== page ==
08 Jun 2016
Professor Sheila Rowan, part of the global effort working on gravitational wave detection, specializes in optical materials for mirror substrates.
Scotland’s new chief scientific adviser (CSA) will be Professor Sheila Rowan, an expert in optical materials who is a leading member of the global team working on laser-based detection of gravitational waves.
John Swinney, Deputy First Minister for the devolved Scottish government, announced the appointment during a visit to the University of Glasgow, where Rowan is director of the Institute for Gravitational Research (IGR).
Rowan starts work in the post on June 13, as a three-days-per-week secondment to the Scottish Government for three years. She follows Muffy Calder, a computer scientist who is also a Glasgow academic and who was CSA between 2012 and 2015.
In a statement issued by the Scottish government, Rowan said: “I’m looking forward to working with ministers and officials to show the added value that science advice can bring to their work. I’m also keen to meet scientists across Scotland so that I can fully appreciate the potential impact of new developments in science, engineering and technology.”
After studying as both an undergraduate and a PhD student in Glasgow, Rowan held various positions split between Scotland and the Edward L. Ginzton Laboratory at Stanford University in California, which has strong expertise in photonic science and engineering.
She returned to Glasgow in 2003, becoming a professor of experimental physics three years later and carrying out research to develop optical materials for use in gravitational-wave detectors. That has included working on upgrades to the advanced laser interferometer gravitational-wave observatory (LIGO) facilities in the US.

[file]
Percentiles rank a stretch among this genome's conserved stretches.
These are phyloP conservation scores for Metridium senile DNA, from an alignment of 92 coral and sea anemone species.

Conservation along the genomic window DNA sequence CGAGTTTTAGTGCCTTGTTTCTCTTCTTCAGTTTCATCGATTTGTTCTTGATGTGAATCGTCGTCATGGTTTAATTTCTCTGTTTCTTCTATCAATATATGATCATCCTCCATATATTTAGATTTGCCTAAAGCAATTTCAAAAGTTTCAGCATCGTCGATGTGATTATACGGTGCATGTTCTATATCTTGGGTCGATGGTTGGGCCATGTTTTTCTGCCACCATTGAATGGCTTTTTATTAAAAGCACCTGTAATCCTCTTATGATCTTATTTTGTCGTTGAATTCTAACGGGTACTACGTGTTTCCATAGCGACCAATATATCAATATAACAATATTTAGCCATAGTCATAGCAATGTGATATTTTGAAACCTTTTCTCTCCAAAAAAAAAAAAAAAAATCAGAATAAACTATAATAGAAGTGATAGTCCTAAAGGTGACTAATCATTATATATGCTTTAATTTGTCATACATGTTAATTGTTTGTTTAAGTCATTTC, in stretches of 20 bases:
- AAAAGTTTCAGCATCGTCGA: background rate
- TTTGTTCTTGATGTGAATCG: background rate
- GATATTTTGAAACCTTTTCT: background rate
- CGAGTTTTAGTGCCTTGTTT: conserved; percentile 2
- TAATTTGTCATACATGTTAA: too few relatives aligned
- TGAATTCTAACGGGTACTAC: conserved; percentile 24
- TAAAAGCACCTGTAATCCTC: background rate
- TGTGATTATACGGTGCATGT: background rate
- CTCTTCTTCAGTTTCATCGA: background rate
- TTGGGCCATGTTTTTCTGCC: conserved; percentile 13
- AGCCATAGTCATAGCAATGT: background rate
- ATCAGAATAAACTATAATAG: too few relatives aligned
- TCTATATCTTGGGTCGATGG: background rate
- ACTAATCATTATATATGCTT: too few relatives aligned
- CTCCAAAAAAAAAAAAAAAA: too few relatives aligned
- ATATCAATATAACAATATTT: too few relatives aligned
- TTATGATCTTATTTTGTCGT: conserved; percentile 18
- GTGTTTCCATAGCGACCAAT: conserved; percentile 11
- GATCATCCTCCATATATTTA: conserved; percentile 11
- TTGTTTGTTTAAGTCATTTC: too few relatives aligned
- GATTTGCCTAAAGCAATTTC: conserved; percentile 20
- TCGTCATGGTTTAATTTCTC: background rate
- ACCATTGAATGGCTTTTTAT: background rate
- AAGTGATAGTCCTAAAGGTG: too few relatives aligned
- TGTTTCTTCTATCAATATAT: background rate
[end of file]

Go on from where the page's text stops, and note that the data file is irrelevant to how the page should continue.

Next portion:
LIGO hit the headlines in February after scientists there confirmed the first detection of gravitational waves – as predicted in Einstein’s theory of general relativity – something widely regarded as one of the most significant scientific breakthroughs in recent years.
At Glasgow, Rowan now leads a group of around 60 researchers developing detectors and signal analysis methods to search for gravitational waves both on the ground and from space. This week a European Space Agency-led team working on the planned laser interferometer space antenna (LISA) mission revealed that its pilot LISA Pathfinder mission - for which Glasgow researchers provided the optical system - had shown excellent performance after launching in late 2015. It suggests that the full-blown interferometer system would work as intended and be able to detect gravitational waves that are impossible to isolate on Earth.
Rowan also chairs the Gravitational Wave International Committee, which helps co-ordinate global strategic efforts in gravitational wave research.
Bay Area experience
In a post on the UK Science and Technology Facilities Council (STFC) web site, Rowan expanded: “As well as looking after the overall running of the IGR my personal research currently includes studies of the properties of the materials for the mirror substrates and suspensions of interferometric detectors and their optical coatings to try to ensure any noise coming from these parts of the instruments is minimized.”
Facilities like LIGO are able to detect gravitational waves by measuring tiny changes in the distance between mirrors that occur when space-time is stretched or compressed by a cosmic disturbance.
“If a gravitational wave passes by the detector, it will cause the positions of the mirrors to move,” Rowan wrote, adding that because so many other things can also make the mirrors move, a lot of work goes into isolating the mirrors from all other disturbances.
Describing her time in the US, Rowan added: “That was a fantastic experience…being in the Bay Area right through the peak of the telecoms and internet booms and seeing not only some really great science in the labs at Stanford, but also first-hand how that translated into spin-outs.”
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